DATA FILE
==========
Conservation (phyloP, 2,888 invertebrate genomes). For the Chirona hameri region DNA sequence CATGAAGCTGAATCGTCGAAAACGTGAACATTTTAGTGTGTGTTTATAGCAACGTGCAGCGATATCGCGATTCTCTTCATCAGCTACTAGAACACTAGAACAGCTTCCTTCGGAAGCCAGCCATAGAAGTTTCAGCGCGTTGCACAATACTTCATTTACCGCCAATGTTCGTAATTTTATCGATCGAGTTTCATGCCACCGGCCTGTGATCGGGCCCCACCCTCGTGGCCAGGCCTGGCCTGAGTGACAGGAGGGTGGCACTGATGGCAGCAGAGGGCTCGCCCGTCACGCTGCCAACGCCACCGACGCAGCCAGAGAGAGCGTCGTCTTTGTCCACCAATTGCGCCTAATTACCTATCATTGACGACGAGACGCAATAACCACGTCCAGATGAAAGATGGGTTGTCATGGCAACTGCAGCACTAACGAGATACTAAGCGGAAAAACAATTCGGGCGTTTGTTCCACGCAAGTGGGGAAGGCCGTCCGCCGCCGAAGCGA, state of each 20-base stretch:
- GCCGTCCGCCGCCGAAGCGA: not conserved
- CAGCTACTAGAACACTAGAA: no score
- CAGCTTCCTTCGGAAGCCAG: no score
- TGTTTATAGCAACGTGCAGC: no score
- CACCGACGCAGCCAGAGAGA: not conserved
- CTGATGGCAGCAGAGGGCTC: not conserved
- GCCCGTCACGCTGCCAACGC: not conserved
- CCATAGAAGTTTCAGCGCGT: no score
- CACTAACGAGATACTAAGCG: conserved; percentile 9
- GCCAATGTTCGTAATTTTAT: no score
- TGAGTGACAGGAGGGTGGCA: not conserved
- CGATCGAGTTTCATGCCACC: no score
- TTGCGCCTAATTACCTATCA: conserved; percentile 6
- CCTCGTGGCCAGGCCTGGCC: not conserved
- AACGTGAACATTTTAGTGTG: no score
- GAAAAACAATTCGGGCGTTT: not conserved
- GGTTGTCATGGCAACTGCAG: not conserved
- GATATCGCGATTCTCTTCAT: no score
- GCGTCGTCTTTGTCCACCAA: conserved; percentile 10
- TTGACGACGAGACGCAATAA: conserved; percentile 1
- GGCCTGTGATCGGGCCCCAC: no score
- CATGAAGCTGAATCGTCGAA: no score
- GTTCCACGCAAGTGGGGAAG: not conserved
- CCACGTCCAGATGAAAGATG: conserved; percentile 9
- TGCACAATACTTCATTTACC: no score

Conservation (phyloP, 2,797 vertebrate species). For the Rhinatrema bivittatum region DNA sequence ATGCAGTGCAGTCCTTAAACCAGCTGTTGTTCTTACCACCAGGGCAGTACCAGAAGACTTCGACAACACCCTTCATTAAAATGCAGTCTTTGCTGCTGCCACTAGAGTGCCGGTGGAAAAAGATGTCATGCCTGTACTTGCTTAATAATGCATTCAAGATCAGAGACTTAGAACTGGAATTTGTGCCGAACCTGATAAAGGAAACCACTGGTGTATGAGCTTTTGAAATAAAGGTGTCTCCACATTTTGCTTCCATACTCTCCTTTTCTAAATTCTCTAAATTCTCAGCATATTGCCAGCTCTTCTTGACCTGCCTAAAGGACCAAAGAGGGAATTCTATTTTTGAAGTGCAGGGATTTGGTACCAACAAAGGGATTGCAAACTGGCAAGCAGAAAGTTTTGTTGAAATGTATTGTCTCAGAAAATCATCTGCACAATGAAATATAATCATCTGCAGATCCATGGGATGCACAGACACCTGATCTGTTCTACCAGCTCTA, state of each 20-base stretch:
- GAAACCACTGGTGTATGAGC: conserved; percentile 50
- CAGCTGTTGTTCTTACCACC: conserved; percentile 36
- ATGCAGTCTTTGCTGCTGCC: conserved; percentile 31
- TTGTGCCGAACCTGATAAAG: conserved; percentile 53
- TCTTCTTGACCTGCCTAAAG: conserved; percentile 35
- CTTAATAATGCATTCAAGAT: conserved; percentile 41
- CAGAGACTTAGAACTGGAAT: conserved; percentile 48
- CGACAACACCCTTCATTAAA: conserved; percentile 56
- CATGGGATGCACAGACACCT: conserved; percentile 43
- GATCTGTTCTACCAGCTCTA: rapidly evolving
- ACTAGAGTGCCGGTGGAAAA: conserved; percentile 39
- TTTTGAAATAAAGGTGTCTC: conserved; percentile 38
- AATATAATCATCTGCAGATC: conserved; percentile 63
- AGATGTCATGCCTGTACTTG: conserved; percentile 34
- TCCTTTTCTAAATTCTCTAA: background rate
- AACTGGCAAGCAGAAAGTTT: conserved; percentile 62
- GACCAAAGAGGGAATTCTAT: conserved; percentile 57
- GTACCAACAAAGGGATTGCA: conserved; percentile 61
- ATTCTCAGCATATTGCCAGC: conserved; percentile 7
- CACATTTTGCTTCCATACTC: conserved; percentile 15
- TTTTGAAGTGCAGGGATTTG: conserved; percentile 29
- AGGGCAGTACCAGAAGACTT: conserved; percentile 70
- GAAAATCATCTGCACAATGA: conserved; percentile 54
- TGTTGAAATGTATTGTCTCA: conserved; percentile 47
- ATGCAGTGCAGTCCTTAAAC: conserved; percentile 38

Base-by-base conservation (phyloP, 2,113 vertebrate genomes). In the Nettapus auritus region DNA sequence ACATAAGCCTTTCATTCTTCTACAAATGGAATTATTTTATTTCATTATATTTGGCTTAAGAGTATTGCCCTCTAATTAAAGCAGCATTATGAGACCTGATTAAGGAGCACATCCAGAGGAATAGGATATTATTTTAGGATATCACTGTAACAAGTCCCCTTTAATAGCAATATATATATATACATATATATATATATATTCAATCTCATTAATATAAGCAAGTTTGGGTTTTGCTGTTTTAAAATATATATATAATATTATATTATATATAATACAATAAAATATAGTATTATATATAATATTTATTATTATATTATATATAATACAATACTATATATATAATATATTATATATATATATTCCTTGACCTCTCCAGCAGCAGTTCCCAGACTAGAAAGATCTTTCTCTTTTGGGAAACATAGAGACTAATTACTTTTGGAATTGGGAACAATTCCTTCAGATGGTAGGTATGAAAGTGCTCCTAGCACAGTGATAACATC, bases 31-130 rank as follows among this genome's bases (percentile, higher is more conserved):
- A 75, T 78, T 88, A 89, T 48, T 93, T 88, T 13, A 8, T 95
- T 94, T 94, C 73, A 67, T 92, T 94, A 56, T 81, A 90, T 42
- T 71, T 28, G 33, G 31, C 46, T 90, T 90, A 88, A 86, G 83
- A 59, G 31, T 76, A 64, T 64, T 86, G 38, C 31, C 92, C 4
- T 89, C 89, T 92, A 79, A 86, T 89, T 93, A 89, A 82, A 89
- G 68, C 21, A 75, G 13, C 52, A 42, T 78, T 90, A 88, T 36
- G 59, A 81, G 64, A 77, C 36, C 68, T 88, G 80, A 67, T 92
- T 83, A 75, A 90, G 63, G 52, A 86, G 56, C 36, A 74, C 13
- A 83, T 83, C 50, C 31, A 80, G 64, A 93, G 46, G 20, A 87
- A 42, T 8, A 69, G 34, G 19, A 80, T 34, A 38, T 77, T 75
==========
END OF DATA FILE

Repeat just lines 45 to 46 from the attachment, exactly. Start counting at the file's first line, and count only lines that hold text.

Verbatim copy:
- GTACCAACAAAGGGATTGCA: conserved; percentile 61
- ATTCTCAGCATATTGCCAGC: conserved; percentile 7